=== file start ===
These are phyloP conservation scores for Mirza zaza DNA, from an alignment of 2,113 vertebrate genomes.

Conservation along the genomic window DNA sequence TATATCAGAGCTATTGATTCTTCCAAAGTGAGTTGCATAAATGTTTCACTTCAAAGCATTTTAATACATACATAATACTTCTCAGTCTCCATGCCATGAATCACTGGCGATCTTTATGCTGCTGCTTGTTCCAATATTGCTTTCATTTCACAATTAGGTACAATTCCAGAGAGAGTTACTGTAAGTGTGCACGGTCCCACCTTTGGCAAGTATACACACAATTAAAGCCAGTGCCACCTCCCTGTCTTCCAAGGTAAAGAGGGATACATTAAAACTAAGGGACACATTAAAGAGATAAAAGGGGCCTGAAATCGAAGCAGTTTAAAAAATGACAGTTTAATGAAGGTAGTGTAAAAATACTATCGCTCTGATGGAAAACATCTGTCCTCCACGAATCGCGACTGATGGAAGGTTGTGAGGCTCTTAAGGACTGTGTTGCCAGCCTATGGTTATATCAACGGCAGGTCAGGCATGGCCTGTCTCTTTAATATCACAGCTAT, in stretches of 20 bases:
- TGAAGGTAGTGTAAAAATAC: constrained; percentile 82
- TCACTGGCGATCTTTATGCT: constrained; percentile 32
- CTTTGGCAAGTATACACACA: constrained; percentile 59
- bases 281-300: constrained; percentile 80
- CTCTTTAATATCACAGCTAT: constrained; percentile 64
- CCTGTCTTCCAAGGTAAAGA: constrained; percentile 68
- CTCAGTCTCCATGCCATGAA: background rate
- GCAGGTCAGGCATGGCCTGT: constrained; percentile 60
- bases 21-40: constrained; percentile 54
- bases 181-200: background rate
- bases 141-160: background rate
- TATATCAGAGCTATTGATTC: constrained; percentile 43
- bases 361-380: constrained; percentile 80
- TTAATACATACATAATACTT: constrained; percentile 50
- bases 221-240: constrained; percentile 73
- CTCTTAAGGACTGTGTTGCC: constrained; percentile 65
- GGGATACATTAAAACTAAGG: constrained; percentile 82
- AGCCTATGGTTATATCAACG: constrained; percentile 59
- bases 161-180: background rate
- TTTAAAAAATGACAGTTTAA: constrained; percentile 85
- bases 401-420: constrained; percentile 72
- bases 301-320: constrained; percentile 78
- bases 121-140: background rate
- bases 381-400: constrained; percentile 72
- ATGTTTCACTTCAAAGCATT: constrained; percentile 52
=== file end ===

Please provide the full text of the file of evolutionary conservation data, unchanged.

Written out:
These are phyloP conservation scores for Mirza zaza DNA, from an alignment of 2,113 vertebrate genomes.

Conservation along the genomic window DNA sequence TATATCAGAGCTATTGATTCTTCCAAAGTGAGTTGCATAAATGTTTCACTTCAAAGCATTTTAATACATACATAATACTTCTCAGTCTCCATGCCATGAATCACTGGCGATCTTTATGCTGCTGCTTGTTCCAATATTGCTTTCATTTCACAATTAGGTACAATTCCAGAGAGAGTTACTGTAAGTGTGCACGGTCCCACCTTTGGCAAGTATACACACAATTAAAGCCAGTGCCACCTCCCTGTCTTCCAAGGTAAAGAGGGATACATTAAAACTAAGGGACACATTAAAGAGATAAAAGGGGCCTGAAATCGAAGCAGTTTAAAAAATGACAGTTTAATGAAGGTAGTGTAAAAATACTATCGCTCTGATGGAAAACATCTGTCCTCCACGAATCGCGACTGATGGAAGGTTGTGAGGCTCTTAAGGACTGTGTTGCCAGCCTATGGTTATATCAACGGCAGGTCAGGCATGGCCTGTCTCTTTAATATCACAGCTAT, in stretches of 20 bases:
- TGAAGGTAGTGTAAAAATAC: constrained; percentile 82
- TCACTGGCGATCTTTATGCT: constrained; percentile 32
- CTTTGGCAAGTATACACACA: constrained; percentile 59
- bases 281-300: constrained; percentile 80
- CTCTTTAATATCACAGCTAT: constrained; percentile 64
- CCTGTCTTCCAAGGTAAAGA: constrained; percentile 68
- CTCAGTCTCCATGCCATGAA: background rate
- GCAGGTCAGGCATGGCCTGT: constrained; percentile 60
- bases 21-40: constrained; percentile 54
- bases 181-200: background rate
- bases 141-160: background rate
- TATATCAGAGCTATTGATTC: constrained; percentile 43
- bases 361-380: constrained; percentile 80
- TTAATACATACATAATACTT: constrained; percentile 50
- bases 221-240: constrained; percentile 73
- CTCTTAAGGACTGTGTTGCC: constrained; percentile 65
- GGGATACATTAAAACTAAGG: constrained; percentile 82
- AGCCTATGGTTATATCAACG: constrained; percentile 59
- bases 161-180: background rate
- TTTAAAAAATGACAGTTTAA: constrained; percentile 85
- bases 401-420: constrained; percentile 72
- bases 301-320: constrained; percentile 78
- bases 121-140: background rate
- bases 381-400: constrained; percentile 72
- ATGTTTCACTTCAAAGCATT: constrained; percentile 52